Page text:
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Regulated Crb accumulation controls apical constriction and invagination in Drosophila tracheal cells

AuthorsLetizia, Annalisa ; Sotillos, Sol ; Campuzano, Sonsoles ; Llimargas, Marta
Tracheal system
Subapical region
Apical constriction
Issue Date2011
PublisherCompany of Biologists
CitationJournal of Cell Science 124(2): 240-251 (2011)
AbstractMany epithelial tissues undergo extensive remodelling during morphogenesis. How their epithelial features, such as apicobasal polarity or adhesion, are maintained and remodelled and how adhesion and polarity proteins contribute to morphogenesis are two important questions in development. Here, we approach these issues by investigating the role of the apical determinant protein Crumbs (Crb) during the morphogenesis of the embryonic Drosophila tracheal system. Crb accumulates differentially throughout tracheal development and is required for different tracheal events. The earliest requirement for Crb is for tracheal invagination, which is preceded by an enhanced accumulation of Crb in the invagination domain. There, Crb, acting in parallel with the epidermal growth factor receptor (Egfr) pathway, is required for tracheal cell apical constriction and for organising an actomyosin complex, which we propose is mediated by Crb recruitment of moesin (Moe). The ability of a Crb isoform unable to rescue polarity in crb mutants to otherwise rescue their invagination phenotype, and the converse inability of a FERM-binding domain mutant Crb to rescue faulty invagination, support our hypothesis that it is the absence of Crb-dependent Moe enrichment, and not the polarity defect, that mainly underlies the crb invagination phenotype. This hypothesis is supported by the phenotype of lethal giant larvae (lgl); crb double mutants. These results unveil a link between Crb and the organisation of the actin cytoskeleton during morphogenesis.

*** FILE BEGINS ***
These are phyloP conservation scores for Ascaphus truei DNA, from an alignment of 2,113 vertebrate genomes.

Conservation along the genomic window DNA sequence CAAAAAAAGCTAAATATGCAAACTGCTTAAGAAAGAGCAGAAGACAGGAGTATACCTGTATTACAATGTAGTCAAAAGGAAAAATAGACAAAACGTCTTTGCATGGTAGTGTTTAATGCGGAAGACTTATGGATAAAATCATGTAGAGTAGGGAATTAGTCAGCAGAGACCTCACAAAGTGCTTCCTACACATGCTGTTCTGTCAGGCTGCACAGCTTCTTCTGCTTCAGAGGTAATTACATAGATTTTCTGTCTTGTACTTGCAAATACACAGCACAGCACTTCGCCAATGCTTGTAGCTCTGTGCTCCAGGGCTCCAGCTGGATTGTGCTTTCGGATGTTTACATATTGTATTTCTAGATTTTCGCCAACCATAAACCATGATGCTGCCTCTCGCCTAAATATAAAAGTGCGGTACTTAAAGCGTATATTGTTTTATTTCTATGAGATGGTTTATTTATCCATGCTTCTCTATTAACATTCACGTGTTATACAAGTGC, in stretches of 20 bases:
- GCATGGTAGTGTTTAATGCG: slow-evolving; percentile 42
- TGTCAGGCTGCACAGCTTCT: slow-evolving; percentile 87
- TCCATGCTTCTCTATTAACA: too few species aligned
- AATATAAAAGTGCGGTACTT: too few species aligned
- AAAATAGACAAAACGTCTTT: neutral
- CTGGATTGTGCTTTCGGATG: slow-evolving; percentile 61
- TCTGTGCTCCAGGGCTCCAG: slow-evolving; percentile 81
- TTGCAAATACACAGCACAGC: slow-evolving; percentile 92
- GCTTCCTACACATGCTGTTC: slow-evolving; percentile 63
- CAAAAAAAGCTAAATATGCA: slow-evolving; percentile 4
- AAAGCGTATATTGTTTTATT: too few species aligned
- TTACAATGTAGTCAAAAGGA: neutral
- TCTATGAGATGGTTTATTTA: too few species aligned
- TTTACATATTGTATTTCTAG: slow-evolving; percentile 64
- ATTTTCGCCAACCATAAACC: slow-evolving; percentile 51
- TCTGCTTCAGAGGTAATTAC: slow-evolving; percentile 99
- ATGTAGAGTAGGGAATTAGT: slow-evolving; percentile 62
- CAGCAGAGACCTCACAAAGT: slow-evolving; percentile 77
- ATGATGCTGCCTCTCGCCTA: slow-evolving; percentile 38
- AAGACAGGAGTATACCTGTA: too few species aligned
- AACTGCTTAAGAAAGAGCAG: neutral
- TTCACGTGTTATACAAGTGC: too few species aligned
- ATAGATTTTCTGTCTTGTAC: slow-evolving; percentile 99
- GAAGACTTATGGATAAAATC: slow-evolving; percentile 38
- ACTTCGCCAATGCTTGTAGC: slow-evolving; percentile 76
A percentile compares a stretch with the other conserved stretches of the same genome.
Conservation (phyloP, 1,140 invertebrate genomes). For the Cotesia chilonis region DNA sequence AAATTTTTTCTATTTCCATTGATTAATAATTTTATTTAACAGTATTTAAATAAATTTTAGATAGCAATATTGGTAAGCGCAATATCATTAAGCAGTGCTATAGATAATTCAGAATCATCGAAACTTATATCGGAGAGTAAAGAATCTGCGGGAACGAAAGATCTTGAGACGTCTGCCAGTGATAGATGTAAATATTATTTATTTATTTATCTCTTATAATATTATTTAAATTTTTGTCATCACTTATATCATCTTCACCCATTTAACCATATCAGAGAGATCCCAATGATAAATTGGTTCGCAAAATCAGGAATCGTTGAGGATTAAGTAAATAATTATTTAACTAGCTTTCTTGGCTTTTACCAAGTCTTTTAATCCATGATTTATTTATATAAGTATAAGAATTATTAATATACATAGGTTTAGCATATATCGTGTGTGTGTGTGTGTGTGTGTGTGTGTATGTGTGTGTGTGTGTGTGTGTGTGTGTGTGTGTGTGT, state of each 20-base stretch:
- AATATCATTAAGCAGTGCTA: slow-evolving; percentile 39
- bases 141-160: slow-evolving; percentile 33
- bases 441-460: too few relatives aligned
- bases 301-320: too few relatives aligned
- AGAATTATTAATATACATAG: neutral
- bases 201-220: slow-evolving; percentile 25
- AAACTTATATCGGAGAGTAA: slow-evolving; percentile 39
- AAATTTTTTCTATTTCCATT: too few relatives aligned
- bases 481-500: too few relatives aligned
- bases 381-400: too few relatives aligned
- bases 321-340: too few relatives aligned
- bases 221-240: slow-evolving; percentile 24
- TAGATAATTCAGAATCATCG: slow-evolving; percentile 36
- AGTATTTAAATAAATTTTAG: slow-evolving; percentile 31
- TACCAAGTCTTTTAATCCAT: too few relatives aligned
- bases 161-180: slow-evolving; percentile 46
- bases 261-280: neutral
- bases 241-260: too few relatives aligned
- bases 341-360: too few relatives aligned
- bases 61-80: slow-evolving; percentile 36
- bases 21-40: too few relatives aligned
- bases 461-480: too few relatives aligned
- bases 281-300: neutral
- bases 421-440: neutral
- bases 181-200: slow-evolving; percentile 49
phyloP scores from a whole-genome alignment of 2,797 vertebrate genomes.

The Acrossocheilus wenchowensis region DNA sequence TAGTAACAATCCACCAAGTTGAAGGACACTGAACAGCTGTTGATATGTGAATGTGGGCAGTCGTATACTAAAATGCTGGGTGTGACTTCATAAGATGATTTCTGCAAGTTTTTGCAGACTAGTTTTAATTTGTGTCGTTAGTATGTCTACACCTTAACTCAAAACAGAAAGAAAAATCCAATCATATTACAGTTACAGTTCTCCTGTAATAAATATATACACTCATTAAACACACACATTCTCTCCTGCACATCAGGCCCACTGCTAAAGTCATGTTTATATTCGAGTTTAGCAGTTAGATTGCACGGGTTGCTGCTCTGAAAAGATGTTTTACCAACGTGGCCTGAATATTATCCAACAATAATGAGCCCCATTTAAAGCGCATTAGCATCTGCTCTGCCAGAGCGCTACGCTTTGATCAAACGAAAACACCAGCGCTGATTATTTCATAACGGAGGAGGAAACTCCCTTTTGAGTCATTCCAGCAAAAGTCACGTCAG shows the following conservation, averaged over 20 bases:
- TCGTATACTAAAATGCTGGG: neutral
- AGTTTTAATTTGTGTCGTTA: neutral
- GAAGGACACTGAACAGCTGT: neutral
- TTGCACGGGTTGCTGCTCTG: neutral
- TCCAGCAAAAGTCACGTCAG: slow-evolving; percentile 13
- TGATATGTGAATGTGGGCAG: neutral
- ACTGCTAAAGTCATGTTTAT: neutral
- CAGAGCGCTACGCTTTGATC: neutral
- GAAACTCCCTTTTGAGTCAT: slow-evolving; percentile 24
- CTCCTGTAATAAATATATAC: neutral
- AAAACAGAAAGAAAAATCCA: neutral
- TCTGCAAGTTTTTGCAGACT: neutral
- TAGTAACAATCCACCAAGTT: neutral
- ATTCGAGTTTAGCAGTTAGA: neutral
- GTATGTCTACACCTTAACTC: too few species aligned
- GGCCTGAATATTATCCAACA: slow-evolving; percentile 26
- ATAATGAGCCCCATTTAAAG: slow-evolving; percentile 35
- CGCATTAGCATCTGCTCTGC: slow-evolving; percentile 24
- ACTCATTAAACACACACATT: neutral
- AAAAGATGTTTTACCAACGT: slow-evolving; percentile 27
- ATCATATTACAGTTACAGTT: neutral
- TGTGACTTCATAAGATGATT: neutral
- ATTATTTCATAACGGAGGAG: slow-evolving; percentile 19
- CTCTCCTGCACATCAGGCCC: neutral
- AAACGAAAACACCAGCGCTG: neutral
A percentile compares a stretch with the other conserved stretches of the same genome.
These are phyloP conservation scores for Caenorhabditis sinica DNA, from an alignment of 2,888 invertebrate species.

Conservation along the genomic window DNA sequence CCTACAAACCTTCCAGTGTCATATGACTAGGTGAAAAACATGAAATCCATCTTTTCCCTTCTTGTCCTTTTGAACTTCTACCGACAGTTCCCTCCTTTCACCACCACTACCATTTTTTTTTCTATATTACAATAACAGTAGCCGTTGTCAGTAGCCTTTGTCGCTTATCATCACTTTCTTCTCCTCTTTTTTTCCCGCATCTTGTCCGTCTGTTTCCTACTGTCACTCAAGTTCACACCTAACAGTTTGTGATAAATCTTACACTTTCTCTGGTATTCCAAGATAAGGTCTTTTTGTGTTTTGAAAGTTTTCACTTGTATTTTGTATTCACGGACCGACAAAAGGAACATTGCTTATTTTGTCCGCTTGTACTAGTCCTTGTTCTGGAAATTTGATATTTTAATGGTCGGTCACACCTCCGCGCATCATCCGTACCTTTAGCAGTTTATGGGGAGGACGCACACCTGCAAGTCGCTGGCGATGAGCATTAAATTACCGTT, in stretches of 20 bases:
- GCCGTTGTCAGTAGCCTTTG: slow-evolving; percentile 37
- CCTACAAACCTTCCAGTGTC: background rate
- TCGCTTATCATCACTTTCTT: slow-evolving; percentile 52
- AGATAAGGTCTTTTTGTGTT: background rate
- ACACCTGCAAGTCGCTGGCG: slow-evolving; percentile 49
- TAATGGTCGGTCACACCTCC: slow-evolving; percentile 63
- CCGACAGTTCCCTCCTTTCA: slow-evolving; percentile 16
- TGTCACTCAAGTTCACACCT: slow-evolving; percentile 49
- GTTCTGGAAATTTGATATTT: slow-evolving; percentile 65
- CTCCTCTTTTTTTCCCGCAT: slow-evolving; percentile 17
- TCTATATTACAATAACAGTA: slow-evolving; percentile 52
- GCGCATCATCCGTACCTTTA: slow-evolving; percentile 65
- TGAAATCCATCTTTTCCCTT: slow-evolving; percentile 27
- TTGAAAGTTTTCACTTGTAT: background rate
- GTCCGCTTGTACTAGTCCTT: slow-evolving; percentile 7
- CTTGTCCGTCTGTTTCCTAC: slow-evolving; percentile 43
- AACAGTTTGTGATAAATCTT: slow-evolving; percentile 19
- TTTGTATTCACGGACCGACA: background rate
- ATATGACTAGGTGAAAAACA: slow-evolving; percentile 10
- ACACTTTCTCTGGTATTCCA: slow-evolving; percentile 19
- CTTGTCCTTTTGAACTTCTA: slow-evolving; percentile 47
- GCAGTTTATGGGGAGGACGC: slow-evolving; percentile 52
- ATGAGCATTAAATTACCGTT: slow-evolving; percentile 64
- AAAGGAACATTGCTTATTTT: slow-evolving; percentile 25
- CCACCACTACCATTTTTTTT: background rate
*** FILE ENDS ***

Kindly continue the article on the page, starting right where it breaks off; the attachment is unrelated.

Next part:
Publisher version (URL)http://dx.doi.org/10.1242/jcs.073601
Identifiersdoi: 10.1242/jcs.073601
issn: 0021-9533
e-issn: 1477-9137
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